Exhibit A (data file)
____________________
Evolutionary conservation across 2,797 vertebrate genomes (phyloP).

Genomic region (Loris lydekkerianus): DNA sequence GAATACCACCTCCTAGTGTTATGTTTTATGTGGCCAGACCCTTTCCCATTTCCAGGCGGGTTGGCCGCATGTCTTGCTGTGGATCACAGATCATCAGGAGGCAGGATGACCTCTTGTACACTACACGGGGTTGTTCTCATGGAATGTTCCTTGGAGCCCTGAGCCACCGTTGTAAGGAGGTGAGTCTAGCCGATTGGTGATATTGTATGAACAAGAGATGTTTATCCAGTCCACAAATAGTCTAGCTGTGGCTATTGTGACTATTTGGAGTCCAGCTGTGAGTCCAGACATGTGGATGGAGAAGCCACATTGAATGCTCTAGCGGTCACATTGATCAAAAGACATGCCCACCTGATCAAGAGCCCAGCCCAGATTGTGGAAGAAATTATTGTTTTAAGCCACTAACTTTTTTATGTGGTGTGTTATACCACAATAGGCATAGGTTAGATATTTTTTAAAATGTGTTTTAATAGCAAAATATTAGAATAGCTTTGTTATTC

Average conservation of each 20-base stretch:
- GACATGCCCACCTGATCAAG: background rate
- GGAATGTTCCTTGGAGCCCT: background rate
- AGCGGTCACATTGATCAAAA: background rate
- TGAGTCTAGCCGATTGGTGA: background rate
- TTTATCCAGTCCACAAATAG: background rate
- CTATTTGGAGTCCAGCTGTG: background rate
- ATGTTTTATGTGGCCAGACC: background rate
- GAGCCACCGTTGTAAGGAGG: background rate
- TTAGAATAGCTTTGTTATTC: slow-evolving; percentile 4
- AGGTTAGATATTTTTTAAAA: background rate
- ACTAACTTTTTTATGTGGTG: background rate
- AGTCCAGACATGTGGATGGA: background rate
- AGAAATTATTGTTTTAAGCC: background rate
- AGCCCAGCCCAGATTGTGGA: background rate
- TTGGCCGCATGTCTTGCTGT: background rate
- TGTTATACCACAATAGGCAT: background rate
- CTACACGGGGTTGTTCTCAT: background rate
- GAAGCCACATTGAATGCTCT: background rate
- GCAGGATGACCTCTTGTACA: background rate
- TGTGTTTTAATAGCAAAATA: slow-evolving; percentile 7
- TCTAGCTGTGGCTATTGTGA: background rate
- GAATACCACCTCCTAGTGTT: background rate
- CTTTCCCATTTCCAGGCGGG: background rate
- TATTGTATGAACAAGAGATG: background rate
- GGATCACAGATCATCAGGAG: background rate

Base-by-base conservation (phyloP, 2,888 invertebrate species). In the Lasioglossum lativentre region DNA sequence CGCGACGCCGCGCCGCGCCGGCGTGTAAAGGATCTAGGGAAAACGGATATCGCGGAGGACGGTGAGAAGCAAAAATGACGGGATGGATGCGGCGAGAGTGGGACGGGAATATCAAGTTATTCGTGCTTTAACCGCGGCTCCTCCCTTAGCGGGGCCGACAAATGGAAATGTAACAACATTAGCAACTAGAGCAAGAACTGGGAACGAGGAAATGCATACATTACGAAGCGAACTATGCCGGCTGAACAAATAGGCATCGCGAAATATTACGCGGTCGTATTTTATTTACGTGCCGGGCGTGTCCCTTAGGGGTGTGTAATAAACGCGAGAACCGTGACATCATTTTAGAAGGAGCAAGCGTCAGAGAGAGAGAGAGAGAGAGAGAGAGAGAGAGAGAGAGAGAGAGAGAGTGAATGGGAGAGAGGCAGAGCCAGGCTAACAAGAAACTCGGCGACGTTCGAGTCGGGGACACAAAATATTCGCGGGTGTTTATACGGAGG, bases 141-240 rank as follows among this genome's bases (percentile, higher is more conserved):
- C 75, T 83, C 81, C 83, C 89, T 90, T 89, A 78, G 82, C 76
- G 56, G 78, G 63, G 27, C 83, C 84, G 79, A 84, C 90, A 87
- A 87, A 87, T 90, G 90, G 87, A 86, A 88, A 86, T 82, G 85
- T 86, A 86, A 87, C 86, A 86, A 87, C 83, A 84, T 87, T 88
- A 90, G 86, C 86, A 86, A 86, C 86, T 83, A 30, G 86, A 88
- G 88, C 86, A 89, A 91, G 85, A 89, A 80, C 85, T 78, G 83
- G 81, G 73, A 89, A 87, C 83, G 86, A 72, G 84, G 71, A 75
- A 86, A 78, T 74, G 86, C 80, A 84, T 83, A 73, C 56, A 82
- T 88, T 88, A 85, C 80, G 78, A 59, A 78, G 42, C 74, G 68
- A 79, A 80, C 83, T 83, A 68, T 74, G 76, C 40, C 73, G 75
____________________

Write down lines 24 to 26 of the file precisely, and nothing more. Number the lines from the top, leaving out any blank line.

- TCTAGCTGTGGCTATTGTGA: background rate
- GAATACCACCTCCTAGTGTT: background rate
- CTTTCCCATTTCCAGGCGGG: background rate